Camping is one of the most popular outdoor recreational activities in the United States, whether it is in a tent at a campground, a recreational vehicle or even just the backyard. In 2013, the revenue of campgrounds and RV parks was estimated at around five billion U.S. dollars.
If you?re planning a camping trip this year with family or friends then there are several considerations for what you need to bring along to make your trip a success. Always plan ahead, Forty-three percent of campers planned their trips at least one month in advance. You should also consider any planned or potential activities associated with your camping trip such as fishing, hiking/backpacking, birdwatching, and hunting. A common distinction in backpacking is that your campsite is more adaptable as a destination. Usually the gear you brought is commonly lighter in weight and more compact. Traditional camping is more geared towards setting a destination ahead of time and packing according to the location. Each need is different but you should build a checklist based on each destination, amenities available, weather and location.
Campgrounds or Backpacking
There are many places to camp across the United States. Naturally you want lighter gear for backpacking and sturdy equipment for campground camping. So you can modify your checklist to fit those needs. Thirty-four percent of campers did not make advanced camp site reservations.
Now this should never be downplayed in anyway. You are still very much in need of outdoor accessories. Cabins aren?t always built to meet luxurious needs, just the basics. If you?re planning ahead for a long term trip, make sure to call in advance to confirm availability and check the cancellation policies in case of changes in weather.
RV camping allows for mobility and allows for a comfortable bed, hot shower and cleaner environment. You should pack your RV according to the needs and capabilities your RV provides as well as the location. Consider waste and clean water as another thing to prepare for in advance, most campgrounds offer affordable waste removal dumping and clean water resources. RV camping is also a great option for the elderly, disabled or infants and small children.
Modify this general checklist to your liking and take all of the considerations mentioned into account before writing down what you?ll need.
- Sleeping Bags, Pillows, Bedding and Padding
- BackPack, Storage Containers (for food, drink, garbage)
- Fold-up Tables and Chairs
- Tents and Accessories (Poles, Stakes, Tarps)
- Lighting (Headlamps, Lanterns, Flash Lights, Tent Lights)
- Batteries and Propane
- Cooking Hardware
- Apparel (Boots, Gear, Clothing)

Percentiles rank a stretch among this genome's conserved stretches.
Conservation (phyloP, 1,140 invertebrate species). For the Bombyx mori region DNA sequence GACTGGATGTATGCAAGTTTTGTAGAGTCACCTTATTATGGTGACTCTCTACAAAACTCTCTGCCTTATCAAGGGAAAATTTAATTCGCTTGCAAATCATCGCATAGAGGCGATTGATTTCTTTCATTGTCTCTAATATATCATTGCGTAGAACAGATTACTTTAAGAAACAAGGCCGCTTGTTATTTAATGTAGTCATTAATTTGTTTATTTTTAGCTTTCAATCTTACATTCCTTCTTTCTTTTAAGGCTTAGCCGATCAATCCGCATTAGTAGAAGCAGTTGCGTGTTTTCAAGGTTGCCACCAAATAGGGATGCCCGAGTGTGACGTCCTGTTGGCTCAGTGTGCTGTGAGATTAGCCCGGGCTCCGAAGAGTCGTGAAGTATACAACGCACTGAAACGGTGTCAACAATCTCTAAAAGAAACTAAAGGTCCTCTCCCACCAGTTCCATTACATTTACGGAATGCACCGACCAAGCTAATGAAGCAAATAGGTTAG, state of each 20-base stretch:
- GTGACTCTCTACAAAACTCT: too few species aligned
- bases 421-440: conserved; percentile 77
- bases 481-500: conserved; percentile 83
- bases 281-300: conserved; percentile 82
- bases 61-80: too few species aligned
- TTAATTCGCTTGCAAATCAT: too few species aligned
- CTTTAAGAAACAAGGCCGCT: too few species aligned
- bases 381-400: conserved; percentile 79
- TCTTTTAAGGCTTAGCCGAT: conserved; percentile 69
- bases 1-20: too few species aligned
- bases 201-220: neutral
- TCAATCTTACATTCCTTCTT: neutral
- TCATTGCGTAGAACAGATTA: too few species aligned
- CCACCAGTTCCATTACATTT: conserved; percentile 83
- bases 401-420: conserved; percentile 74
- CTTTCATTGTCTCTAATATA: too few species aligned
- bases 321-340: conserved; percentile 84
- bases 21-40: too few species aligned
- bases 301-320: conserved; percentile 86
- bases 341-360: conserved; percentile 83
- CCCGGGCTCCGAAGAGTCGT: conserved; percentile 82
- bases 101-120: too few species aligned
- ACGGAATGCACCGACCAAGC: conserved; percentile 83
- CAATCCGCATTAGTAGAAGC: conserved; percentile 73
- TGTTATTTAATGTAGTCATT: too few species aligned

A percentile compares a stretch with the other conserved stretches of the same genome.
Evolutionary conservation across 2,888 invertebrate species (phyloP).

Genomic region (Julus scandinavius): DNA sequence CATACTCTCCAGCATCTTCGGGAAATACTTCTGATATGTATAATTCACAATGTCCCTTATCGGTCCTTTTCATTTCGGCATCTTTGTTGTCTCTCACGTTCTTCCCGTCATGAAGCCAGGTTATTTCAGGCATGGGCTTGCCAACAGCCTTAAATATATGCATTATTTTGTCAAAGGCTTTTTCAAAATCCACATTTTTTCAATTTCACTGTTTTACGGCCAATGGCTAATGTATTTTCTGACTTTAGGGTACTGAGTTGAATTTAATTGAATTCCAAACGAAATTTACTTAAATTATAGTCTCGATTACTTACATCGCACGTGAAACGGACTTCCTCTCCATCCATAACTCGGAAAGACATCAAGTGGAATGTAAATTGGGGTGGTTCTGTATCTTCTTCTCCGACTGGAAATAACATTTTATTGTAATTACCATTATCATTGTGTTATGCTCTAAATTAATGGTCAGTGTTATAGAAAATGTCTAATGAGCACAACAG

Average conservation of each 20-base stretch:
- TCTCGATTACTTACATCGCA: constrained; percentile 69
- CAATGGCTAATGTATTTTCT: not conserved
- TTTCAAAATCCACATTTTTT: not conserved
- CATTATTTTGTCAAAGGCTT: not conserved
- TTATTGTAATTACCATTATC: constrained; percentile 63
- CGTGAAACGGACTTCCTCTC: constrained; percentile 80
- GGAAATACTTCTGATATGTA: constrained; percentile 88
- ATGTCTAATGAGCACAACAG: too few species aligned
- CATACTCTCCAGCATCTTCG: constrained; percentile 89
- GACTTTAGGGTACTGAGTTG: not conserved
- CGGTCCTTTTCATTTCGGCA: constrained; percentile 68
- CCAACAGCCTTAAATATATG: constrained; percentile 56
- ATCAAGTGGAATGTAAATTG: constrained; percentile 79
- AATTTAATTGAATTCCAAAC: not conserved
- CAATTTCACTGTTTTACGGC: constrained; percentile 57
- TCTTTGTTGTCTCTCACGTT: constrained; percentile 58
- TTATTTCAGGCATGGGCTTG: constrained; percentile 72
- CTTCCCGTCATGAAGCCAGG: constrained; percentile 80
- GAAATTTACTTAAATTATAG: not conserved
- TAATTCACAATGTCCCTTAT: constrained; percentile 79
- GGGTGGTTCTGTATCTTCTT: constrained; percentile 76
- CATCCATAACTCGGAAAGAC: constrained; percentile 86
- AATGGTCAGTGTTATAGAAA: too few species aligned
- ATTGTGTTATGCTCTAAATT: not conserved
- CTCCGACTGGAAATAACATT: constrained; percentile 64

- Water Filtration or Bottled Water
- Bug Repellent, Sunscreen and First Aid Kit
- Maps, GPS or Compass
- Easy Nutritional Snacks
Never count out mother nature, she?s beautiful but she can put an end to your trip in minutes. Consider extra tarps, stronger tie downs and stakes and anything else that can keep your equipment dry and safe. Also, consider emergency neon glow light sticks in case your electrical or gas powered accessories go out.
Activities, Toiletries and Accessories
If you’re boating, remember to properly prepare your boat for safety. If you’re fishing then bring rods, extra line, reels, lures and tools. Make sure you have appropriate mechanic tools for oil changes, tire changes and whatever else you might encounter for an RV camping trip. Bring towels, toothbrushes, soap and the basic hygiene needs of daily use. Be considerate to the environment and find some eco friendly products to use. Eco Friendly Baby Wipes are a lifesaver for those with young children. You?ll also want to consider a good hat for sun protection, beanies, gloves, bandana for bug protection, waterproof watches and any other items that can protect you.
Clothing and Footwear
Clothing items like quick drying hiking pants, underwear, socks(bring extras just in case) and an easy pullover for rain will come in handy. Also consider wearing easily removable layers for hot temperatures and cold temperatures. In extreme elements, use heavy jackets for the cold and rain. If you do a lot of hiking, then get waterproof hiking boots that protect your ankles and then also bring some comfortable shoes you don?t mind beating up on for when you return to camp.
In closing, be responsible, be safe and be considerate to wildlife. More importantly, enjoy some rest and relaxation